Salmonella enterica serovar typhimurium (S. typhimurium) species are a leading cause of human invasive gastroenteritis. There is increasing in vitro evidence about Salmonella interaction with isolated cells or cell lines (macrophages, and enterocytes) on the molecular level, however, very little is known about in vivo interactions during actual invasion.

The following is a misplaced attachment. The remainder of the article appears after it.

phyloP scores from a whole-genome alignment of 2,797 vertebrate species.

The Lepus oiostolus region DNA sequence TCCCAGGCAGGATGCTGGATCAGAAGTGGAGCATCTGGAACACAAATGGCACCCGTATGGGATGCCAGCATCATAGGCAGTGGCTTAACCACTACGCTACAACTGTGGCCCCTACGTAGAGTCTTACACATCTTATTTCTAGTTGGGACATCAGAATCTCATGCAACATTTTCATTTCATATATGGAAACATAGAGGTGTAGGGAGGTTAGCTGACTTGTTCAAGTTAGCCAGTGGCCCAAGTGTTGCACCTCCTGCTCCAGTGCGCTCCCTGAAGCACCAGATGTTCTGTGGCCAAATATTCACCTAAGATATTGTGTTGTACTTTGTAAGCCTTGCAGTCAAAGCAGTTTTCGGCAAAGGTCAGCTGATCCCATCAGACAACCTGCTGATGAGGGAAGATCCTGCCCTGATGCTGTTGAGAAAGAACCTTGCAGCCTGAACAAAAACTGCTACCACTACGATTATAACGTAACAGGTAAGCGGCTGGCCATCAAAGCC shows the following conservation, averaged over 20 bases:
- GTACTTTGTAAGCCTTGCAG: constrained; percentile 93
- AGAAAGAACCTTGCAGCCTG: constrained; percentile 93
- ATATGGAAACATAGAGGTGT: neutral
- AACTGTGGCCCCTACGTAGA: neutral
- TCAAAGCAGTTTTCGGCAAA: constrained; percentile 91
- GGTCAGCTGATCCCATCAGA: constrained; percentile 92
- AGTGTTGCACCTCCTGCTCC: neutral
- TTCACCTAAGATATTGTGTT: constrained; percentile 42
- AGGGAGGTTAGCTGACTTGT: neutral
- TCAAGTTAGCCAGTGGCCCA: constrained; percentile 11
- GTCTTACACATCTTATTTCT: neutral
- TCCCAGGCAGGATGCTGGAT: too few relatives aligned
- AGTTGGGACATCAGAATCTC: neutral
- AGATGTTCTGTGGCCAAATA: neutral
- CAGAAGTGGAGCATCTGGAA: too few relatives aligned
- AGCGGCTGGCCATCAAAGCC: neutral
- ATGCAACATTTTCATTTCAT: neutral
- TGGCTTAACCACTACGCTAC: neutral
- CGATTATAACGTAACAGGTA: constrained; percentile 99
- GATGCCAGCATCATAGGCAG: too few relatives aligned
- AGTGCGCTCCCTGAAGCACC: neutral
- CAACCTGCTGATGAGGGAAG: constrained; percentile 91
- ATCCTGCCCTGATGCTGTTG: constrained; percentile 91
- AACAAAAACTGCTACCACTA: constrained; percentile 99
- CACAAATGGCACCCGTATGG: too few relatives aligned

We investigated the early interaction of S. typhimurium with intact small intestinal mucosa, in a pig model. Intestinal segments were infected with or without S. typhimurium DT104, and perfused. Whole mucosal gene expression was analyzed by cDNA array on 0, 2, 4, and 8 h post-infection. Invasion resulted in the upregulation of only eight transcripts in jejunal mucosa, among those the proinflammatory IL-8 (at 4 h only), and the antiinflammatory STAT3 (at 4 and 8 h). The limited number of differentially expressed genes found here in vivo compared to in vitro is most likely due to the presence of multiple, heterogenous cell interactions in intact mucosa. Furthermore, it is concluded that S. typhimurium evades strong host responses by downregulating the local inflammatory response.